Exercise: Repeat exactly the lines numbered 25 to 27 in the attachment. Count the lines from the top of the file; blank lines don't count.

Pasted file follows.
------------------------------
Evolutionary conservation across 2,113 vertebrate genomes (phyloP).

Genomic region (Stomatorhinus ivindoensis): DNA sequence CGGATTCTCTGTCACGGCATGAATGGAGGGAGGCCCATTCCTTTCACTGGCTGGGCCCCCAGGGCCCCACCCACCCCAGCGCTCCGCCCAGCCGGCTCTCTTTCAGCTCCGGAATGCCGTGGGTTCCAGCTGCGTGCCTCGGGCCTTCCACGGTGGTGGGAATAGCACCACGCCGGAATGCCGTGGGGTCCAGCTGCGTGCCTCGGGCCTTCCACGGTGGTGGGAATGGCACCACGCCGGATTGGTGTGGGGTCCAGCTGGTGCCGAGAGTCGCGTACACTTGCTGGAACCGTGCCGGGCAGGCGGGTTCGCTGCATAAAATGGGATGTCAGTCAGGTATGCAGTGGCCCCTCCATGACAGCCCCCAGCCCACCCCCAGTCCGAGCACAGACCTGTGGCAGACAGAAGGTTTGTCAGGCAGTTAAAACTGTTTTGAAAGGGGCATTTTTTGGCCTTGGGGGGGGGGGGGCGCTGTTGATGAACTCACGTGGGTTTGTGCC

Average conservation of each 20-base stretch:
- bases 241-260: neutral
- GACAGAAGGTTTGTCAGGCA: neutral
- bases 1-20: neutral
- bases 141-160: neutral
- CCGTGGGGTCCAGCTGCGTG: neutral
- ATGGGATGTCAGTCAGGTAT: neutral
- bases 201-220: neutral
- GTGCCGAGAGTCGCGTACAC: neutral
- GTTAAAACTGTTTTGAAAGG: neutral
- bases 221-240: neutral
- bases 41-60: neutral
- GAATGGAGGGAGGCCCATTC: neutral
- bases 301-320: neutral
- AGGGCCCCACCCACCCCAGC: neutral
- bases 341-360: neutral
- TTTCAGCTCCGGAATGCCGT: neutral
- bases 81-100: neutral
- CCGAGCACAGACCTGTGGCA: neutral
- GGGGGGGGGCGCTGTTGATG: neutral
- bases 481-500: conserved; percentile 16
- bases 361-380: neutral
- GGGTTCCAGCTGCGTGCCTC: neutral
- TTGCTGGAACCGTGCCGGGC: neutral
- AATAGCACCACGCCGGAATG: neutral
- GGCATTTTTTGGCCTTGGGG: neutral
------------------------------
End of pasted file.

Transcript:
- GGGTTCCAGCTGCGTGCCTC: neutral
- TTGCTGGAACCGTGCCGGGC: neutral
- AATAGCACCACGCCGGAATG: neutral